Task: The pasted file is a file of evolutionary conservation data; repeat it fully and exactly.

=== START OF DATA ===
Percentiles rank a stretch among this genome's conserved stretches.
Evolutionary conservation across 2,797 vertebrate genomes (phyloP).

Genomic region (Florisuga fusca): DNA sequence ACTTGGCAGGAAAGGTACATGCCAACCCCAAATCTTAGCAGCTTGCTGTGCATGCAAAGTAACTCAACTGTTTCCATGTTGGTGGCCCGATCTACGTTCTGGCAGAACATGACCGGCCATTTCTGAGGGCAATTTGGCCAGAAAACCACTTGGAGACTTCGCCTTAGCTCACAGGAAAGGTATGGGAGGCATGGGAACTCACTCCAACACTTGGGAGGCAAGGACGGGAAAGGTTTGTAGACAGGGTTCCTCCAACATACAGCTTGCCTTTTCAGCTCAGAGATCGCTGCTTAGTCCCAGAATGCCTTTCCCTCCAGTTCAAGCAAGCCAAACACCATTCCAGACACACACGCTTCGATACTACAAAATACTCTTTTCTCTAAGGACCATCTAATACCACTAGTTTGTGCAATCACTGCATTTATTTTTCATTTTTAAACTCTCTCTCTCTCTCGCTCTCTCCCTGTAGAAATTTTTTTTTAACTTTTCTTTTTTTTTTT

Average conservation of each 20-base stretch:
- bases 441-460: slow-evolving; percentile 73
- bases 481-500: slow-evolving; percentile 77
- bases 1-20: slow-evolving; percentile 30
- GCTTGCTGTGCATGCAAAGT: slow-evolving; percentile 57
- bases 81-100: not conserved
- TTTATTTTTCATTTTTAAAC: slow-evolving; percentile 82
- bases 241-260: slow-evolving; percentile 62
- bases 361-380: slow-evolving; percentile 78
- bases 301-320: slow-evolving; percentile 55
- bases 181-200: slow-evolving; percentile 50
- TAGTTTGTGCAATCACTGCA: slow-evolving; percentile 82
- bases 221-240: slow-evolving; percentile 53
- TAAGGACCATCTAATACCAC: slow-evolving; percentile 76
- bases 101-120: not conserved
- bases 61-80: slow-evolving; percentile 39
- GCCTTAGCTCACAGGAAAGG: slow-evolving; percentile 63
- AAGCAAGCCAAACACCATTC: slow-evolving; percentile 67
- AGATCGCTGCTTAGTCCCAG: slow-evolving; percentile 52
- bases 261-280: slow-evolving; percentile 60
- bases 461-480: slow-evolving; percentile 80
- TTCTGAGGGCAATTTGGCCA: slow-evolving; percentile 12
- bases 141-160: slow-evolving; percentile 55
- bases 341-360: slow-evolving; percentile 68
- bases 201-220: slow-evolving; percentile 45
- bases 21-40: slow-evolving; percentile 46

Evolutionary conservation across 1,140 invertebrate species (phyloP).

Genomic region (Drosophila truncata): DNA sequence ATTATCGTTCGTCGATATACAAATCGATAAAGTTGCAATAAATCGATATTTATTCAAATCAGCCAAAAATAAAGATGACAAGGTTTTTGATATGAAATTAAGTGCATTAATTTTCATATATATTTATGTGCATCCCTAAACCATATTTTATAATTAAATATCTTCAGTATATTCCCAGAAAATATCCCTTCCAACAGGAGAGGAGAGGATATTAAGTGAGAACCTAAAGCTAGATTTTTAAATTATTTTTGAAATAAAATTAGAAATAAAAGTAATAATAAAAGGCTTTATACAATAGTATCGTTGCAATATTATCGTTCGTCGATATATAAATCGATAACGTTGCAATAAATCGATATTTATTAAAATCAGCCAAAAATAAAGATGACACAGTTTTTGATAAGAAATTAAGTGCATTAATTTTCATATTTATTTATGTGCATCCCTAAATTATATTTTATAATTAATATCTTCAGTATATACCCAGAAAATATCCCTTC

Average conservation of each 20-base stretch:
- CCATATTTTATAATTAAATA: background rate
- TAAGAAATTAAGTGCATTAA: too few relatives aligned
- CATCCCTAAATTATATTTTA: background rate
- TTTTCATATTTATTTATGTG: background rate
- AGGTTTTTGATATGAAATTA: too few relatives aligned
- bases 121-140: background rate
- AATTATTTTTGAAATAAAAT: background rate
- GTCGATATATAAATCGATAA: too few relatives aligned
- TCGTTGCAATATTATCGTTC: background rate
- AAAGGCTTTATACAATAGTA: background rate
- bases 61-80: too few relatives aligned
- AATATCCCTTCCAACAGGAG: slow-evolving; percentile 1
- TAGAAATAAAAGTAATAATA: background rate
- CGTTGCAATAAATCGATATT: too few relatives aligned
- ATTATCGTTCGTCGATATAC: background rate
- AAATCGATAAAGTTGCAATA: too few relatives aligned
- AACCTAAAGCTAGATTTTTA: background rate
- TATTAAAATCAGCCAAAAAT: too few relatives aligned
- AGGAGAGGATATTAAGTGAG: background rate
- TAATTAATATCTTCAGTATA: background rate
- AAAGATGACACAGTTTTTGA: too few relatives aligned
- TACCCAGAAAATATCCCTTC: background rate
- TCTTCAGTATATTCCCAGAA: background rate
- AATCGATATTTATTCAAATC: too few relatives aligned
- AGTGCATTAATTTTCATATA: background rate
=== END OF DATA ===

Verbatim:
Percentiles rank a stretch among this genome's conserved stretches.
Evolutionary conservation across 2,797 vertebrate genomes (phyloP).

Genomic region (Florisuga fusca): DNA sequence ACTTGGCAGGAAAGGTACATGCCAACCCCAAATCTTAGCAGCTTGCTGTGCATGCAAAGTAACTCAACTGTTTCCATGTTGGTGGCCCGATCTACGTTCTGGCAGAACATGACCGGCCATTTCTGAGGGCAATTTGGCCAGAAAACCACTTGGAGACTTCGCCTTAGCTCACAGGAAAGGTATGGGAGGCATGGGAACTCACTCCAACACTTGGGAGGCAAGGACGGGAAAGGTTTGTAGACAGGGTTCCTCCAACATACAGCTTGCCTTTTCAGCTCAGAGATCGCTGCTTAGTCCCAGAATGCCTTTCCCTCCAGTTCAAGCAAGCCAAACACCATTCCAGACACACACGCTTCGATACTACAAAATACTCTTTTCTCTAAGGACCATCTAATACCACTAGTTTGTGCAATCACTGCATTTATTTTTCATTTTTAAACTCTCTCTCTCTCTCGCTCTCTCCCTGTAGAAATTTTTTTTTAACTTTTCTTTTTTTTTTT

Average conservation of each 20-base stretch:
- bases 441-460: slow-evolving; percentile 73
- bases 481-500: slow-evolving; percentile 77
- bases 1-20: slow-evolving; percentile 30
- GCTTGCTGTGCATGCAAAGT: slow-evolving; percentile 57
- bases 81-100: not conserved
- TTTATTTTTCATTTTTAAAC: slow-evolving; percentile 82
- bases 241-260: slow-evolving; percentile 62
- bases 361-380: slow-evolving; percentile 78
- bases 301-320: slow-evolving; percentile 55
- bases 181-200: slow-evolving; percentile 50
- TAGTTTGTGCAATCACTGCA: slow-evolving; percentile 82
- bases 221-240: slow-evolving; percentile 53
- TAAGGACCATCTAATACCAC: slow-evolving; percentile 76
- bases 101-120: not conserved
- bases 61-80: slow-evolving; percentile 39
- GCCTTAGCTCACAGGAAAGG: slow-evolving; percentile 63
- AAGCAAGCCAAACACCATTC: slow-evolving; percentile 67
- AGATCGCTGCTTAGTCCCAG: slow-evolving; percentile 52
- bases 261-280: slow-evolving; percentile 60
- bases 461-480: slow-evolving; percentile 80
- TTCTGAGGGCAATTTGGCCA: slow-evolving; percentile 12
- bases 141-160: slow-evolving; percentile 55
- bases 341-360: slow-evolving; percentile 68
- bases 201-220: slow-evolving; percentile 45
- bases 21-40: slow-evolving; percentile 46

Evolutionary conservation across 1,140 invertebrate species (phyloP).

Genomic region (Drosophila truncata): DNA sequence ATTATCGTTCGTCGATATACAAATCGATAAAGTTGCAATAAATCGATATTTATTCAAATCAGCCAAAAATAAAGATGACAAGGTTTTTGATATGAAATTAAGTGCATTAATTTTCATATATATTTATGTGCATCCCTAAACCATATTTTATAATTAAATATCTTCAGTATATTCCCAGAAAATATCCCTTCCAACAGGAGAGGAGAGGATATTAAGTGAGAACCTAAAGCTAGATTTTTAAATTATTTTTGAAATAAAATTAGAAATAAAAGTAATAATAAAAGGCTTTATACAATAGTATCGTTGCAATATTATCGTTCGTCGATATATAAATCGATAACGTTGCAATAAATCGATATTTATTAAAATCAGCCAAAAATAAAGATGACACAGTTTTTGATAAGAAATTAAGTGCATTAATTTTCATATTTATTTATGTGCATCCCTAAATTATATTTTATAATTAATATCTTCAGTATATACCCAGAAAATATCCCTTC

Average conservation of each 20-base stretch:
- CCATATTTTATAATTAAATA: background rate
- TAAGAAATTAAGTGCATTAA: too few relatives aligned
- CATCCCTAAATTATATTTTA: background rate
- TTTTCATATTTATTTATGTG: background rate
- AGGTTTTTGATATGAAATTA: too few relatives aligned
- bases 121-140: background rate
- AATTATTTTTGAAATAAAAT: background rate
- GTCGATATATAAATCGATAA: too few relatives aligned
- TCGTTGCAATATTATCGTTC: background rate
- AAAGGCTTTATACAATAGTA: background rate
- bases 61-80: too few relatives aligned
- AATATCCCTTCCAACAGGAG: slow-evolving; percentile 1
- TAGAAATAAAAGTAATAATA: background rate
- CGTTGCAATAAATCGATATT: too few relatives aligned
- ATTATCGTTCGTCGATATAC: background rate
- AAATCGATAAAGTTGCAATA: too few relatives aligned
- AACCTAAAGCTAGATTTTTA: background rate
- TATTAAAATCAGCCAAAAAT: too few relatives aligned
- AGGAGAGGATATTAAGTGAG: background rate
- TAATTAATATCTTCAGTATA: background rate
- AAAGATGACACAGTTTTTGA: too few relatives aligned
- TACCCAGAAAATATCCCTTC: background rate
- TCTTCAGTATATTCCCAGAA: background rate
- AATCGATATTTATTCAAATC: too few relatives aligned
- AGTGCATTAATTTTCATATA: background rate